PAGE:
Journal: News & Comment

Friday, May 17, 2002
# 12:45:00 AM:

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Why do they call them cell phones?

Hey Jo, at the end of a long blog, asks: "By the way, why do they call them cel phones anyway? Other countries refer to them as 'mobiles', which is a much better descriptor. Cellular, digital, whatever -- they're mobile."

[Diagram from University of Washington]They're called cell(ular) phones because the radio network they work on is broken up into cells (often represented as interlocking honeycombs in diagrams, but roughly round on flat ground in reality), and that makes them different from other kinds of mobile phones. Each transmitter antenna on a building or tower is the base station, or hub, at the centre of a cell. A city has hundreds or thousands of these invisible cells mapped across it.

The reason the network is set up that way is simple: there's only so much radio spectrum (so many "channels") to go around, and breaking a given land area into small cells means:
  1. that the individual base stations can be relatively low power, since they don't have to send their signals very far, and

  2. that base stations a few cells apart can reuse the same radio frequencies for different calls, permitting tens or hundreds of thousands of simultaneous transmissions across a city using only a few hundred different radio channels. (That explains why phone companies have trouble at the Olympics or other big stadium sporting events, when so many people are packed into an area covered by only one or two cells.)

If you're moving (in a bus or car, or walking), your cell phone moves between cells as you talk, and your phone and the transmitters on the network seamlessly "hand you off" from cell to cell, even switching radio channels on the fly, in order to keep the conversation connected, sort of like a trapeze artist grabbing a new rope before letting go of the old one.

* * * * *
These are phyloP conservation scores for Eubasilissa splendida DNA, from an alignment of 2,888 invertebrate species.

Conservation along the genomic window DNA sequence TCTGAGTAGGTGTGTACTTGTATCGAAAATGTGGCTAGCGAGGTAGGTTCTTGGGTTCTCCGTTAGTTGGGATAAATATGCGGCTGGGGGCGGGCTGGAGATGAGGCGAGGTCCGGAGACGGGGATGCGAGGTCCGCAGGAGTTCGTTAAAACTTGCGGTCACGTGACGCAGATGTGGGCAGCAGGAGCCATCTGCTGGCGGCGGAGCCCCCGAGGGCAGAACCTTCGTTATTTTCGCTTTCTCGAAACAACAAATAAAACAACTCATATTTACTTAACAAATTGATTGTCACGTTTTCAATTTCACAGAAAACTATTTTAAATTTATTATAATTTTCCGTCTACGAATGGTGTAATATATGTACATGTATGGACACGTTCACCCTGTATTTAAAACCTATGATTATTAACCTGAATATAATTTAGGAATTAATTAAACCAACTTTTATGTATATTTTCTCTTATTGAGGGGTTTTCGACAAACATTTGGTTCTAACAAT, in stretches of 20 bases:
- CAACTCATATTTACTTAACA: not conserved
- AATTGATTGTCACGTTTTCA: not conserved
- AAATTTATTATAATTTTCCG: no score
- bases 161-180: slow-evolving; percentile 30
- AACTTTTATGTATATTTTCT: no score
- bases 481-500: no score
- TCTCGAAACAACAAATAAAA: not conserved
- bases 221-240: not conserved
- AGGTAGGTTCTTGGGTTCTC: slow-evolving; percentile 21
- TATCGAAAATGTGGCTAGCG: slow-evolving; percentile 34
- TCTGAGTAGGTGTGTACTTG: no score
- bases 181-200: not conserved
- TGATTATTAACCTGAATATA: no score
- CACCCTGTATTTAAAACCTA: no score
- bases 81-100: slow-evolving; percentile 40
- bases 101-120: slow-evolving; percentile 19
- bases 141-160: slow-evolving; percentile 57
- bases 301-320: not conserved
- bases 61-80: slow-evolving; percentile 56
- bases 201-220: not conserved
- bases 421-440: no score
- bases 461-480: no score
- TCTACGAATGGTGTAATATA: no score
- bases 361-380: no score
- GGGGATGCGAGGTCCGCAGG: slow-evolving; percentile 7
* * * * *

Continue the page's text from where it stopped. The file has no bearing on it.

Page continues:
Here's a pretty good explanation of how cellular phones work, with some excellent diagrams, such as the one above.

Before cell phones, there were mobile phones, but they were expensive and limited, because there were only one or two big transmitters in a city, so only a few dozen people could possibly use that kind of phone at the same time. Plus they were single-duplex -- only one side of the conversation could talk at a time, like CB radio, so you had to say "over" and such to end a statement.

So, calling them cellular phones serves a useful distinction: they are a particular type of mobile phone using a cellular-style radio network. But no one sees much of the other style anymore, unless you're on a boat and use marine radiophones. For that matter, in theory, cordless phones are mobile too, just not very far, while satellite phones are super-mobile but super-expensive.

Finally, digital and analog cellular phones use the same kinds of networks, but with different technology. They're both cellular (and there are a few different kinds of digital service). Analog is more expensive, has slightly better sound quality when reception is good, and is more widespread because it's been around longer. Digital is cheaper and more flexible. Some phones do both, so you can use them in areas without digital coverage.

Okay, Derek's spent too much time contracting for a wireless modem company.


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